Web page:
The Michigan Court Rules provide a precise description of the respective burdens that litigants must bear when a motion for summary judgment is filed pursuant to MCR 2.116(C)(10). Specifically, MCR 2.116(G)(4) mandates that the party seeking summary judgment must specify the issues for which it claims there is no genuine factual dispute. Provided the moving party's motion is properly supported, MCR 2.116(G)(4) dictates that the opposing party must then respond with affidavits or other evidentiary materials that show the existence of a genuine issue for trial. If the opposing party does not so respond, the rule provides that "judgment, if appropriate, shall be entered against him or her." MCR 2.116(G)(4). In a similar fashion, this Court has explained the burden of the nonmovant as follows:
MCR 2.116(G)(4) provides:
(4) A motion under subrule (C)(10) must specifically identify the issues as to which the moving party believes there is no genuine issue as to any material fact. When a motion under subrule (C)(10) is made and supported as provided in this rule, an adverse party may not rest upon the mere allegations or denials of his or her pleading, but must, by affidavits or as otherwise provided in this rule, set forth specific facts showing that there is a genuine issue for trial. If the adverse party does not so respond, judgment, if appropriate, shall be entered against him or her.
Once a party is challenged as to the existence of the facts upon which he purports to build his case, the sum and substance of the summary judgment proceeding is that general allegations and notice pleading are not enough. Matters upon information and belief and alleged common knowledge are not enough. That party must come forward with at least some evidentiary proof, some statement of specific fact upon which to base his case. If he fails, the motion for summary judgment is properly granted. [ Durant v Stahlin, 375 Mich. 628, 640; 135 N.W.2d 392 (1965). Emphasis added.]
While there was no majority opinion in Durant, we recently reaffirmed this principle in McCart v Thompson, Inc, 437 Mich. 109, 115; 469 N.W.2d 284 (1991) ("`When properly challenged, plaintiff must establish that he has a case on the law and that there are some evidentiary proofs to support his allegations as to any material fact'") (emphasis added).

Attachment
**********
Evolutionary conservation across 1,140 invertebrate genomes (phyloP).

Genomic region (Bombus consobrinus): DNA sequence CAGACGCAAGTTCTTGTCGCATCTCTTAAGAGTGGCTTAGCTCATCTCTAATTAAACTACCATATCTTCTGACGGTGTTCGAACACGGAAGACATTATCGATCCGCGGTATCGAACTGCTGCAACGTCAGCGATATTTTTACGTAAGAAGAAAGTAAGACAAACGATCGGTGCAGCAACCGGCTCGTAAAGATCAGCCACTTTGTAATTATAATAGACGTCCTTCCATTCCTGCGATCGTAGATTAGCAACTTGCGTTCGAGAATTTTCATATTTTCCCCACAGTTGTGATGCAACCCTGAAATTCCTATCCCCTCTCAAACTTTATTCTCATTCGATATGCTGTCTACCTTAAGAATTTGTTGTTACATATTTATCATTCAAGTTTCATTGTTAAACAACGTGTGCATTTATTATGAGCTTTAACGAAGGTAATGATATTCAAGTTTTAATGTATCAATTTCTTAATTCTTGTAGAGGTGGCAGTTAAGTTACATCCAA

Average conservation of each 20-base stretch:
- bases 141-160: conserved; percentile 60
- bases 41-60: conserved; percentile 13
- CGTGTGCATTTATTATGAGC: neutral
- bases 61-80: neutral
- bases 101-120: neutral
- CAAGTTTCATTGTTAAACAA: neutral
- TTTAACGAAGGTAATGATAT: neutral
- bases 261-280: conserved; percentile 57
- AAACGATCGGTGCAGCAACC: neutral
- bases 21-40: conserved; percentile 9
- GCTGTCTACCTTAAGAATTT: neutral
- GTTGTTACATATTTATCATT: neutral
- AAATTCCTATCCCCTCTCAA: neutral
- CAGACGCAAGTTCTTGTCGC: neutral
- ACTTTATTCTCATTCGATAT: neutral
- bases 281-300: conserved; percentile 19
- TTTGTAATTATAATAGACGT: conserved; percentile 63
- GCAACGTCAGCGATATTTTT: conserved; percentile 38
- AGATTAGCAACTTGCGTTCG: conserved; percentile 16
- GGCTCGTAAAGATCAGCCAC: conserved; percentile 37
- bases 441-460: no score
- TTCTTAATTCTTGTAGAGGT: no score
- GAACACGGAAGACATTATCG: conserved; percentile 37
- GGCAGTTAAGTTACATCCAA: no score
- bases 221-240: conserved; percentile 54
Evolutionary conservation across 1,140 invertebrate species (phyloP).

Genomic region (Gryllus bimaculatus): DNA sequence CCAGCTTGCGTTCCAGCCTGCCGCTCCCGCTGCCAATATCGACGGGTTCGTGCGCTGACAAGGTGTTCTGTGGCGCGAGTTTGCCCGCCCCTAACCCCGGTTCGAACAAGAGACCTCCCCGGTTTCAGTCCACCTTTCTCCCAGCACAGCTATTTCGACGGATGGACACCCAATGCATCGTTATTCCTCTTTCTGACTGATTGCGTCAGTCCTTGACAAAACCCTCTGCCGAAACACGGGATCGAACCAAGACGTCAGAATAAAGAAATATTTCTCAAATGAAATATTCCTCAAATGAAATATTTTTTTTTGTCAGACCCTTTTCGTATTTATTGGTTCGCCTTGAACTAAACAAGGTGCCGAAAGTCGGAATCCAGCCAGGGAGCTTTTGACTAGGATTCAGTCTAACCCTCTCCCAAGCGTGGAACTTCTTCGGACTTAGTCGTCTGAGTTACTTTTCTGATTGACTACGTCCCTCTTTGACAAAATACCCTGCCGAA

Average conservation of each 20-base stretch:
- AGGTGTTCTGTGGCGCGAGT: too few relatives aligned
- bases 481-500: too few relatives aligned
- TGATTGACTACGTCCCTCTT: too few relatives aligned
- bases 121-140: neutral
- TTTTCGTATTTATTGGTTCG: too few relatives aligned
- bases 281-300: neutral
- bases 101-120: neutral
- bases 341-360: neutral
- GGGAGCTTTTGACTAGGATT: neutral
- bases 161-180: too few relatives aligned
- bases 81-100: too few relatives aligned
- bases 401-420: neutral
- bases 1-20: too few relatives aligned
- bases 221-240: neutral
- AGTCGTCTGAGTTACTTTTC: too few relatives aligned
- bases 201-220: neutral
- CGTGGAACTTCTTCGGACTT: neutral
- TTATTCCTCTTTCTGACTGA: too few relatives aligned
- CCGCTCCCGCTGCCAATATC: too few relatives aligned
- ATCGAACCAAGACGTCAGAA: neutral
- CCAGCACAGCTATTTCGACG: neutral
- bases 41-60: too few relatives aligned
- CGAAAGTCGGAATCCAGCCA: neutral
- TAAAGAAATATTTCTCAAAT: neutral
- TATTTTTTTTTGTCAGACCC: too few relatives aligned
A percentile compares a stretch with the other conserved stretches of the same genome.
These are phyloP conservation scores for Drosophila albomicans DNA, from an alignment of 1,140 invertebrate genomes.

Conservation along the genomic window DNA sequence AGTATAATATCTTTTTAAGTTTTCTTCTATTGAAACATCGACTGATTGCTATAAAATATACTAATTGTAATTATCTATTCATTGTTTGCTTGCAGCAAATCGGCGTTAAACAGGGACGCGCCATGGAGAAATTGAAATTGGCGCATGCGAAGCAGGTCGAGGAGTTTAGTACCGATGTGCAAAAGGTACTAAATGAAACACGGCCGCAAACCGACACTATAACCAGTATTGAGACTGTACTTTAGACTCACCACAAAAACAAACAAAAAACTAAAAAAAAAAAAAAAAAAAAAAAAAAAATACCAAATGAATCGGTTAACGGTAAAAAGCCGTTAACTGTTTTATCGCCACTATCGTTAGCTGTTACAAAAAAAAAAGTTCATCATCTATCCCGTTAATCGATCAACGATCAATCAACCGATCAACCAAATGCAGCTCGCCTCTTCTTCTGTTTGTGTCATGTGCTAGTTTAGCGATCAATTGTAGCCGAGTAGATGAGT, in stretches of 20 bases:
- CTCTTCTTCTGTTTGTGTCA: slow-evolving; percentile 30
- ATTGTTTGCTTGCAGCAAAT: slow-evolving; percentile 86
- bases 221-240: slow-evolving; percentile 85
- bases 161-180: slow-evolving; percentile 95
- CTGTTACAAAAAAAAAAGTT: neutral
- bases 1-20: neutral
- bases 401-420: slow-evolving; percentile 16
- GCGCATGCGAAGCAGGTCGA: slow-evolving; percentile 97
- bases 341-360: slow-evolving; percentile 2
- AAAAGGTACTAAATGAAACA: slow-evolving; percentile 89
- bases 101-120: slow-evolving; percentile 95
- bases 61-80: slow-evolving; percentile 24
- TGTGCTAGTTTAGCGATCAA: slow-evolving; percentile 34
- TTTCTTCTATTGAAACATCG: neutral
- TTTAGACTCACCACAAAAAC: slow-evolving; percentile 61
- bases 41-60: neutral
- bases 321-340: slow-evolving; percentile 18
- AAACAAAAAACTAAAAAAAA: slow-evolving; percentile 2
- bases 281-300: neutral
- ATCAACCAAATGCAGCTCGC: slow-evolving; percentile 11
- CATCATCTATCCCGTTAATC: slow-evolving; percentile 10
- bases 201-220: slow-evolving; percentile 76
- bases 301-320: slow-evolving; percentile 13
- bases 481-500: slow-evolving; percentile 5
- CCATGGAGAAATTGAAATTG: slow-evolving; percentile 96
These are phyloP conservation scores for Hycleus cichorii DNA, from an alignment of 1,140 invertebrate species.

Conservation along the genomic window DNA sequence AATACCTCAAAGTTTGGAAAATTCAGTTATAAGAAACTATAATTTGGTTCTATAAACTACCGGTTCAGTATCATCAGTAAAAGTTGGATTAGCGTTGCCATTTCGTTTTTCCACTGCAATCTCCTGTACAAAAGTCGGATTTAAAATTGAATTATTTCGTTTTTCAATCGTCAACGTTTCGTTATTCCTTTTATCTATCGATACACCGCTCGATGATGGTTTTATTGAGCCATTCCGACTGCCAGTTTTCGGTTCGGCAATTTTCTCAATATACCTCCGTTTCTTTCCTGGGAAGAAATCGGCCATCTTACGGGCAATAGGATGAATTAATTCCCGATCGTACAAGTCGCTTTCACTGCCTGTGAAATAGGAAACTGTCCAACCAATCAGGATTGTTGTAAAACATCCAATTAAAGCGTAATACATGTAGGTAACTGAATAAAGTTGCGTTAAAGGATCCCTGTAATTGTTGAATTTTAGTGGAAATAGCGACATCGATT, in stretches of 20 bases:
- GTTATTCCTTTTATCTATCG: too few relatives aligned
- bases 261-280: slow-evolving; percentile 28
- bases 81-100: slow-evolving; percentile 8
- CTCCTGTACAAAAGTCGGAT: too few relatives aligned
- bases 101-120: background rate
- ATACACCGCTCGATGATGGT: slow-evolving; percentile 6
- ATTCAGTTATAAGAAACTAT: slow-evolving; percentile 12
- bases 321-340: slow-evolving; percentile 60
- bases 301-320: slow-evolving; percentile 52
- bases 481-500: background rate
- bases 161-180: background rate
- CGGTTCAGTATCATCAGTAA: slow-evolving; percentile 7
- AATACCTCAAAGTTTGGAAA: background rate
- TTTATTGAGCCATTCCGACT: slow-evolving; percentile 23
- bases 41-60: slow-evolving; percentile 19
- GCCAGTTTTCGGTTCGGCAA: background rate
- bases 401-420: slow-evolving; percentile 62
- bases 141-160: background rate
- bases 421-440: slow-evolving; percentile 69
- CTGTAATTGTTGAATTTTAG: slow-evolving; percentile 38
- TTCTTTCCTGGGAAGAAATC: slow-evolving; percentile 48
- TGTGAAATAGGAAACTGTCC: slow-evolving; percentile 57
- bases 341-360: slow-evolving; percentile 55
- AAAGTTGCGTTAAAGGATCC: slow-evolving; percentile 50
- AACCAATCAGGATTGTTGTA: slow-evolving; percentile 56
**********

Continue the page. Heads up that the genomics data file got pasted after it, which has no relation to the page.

A trial court tests the factual support of a plaintiff's claim when it rules upon a motion for summary disposition filed under MCR 2.116(C)(10). Lichon v American Universal Ins Co, 435 Mich. 408, 414; 459 N.W.2d 288 (1990). The court must consider the affidavits, pleadings, depositions, admissions, and documentary evidence submitted or filed in the action. The court is not permitted to assess credibility, or to determine facts on a motion for summary judgment. Zamler v Smith, 375 Mich. 675, 678-679; 135 N.W.2d 349 (1965). Instead, the court's task is to review the record evidence, and all reasonable inferences therefrom, and decide whether a genuine issue of any material fact exists to warrant a trial.
Specifically, MCR 2.116(G)(5) requires that the trial court examine "[t]he affidavits, together with the pleadings, depositions, admissions, and documentary evidence . . . submitted by the parties" when reviewing a motion filed under MCR 2.116(C)(10).
As we noted in Durant at 646-647, "there is a great difference between an inquiry to determine whether or not there is an issue of fact and a trial to decide a disputed issue of fact."
To determine if a genuine issue of material fact exists, the test is "whether the kind of record which might be developed, giving the benefit of reasonable doubt to the opposing party, would leave open an issue upon which reasonable minds might differ." Farm Bureau Mutual Ins Co v Stark, 437 Mich. 175, 184-185; 468 N.W.2d 498 (1991).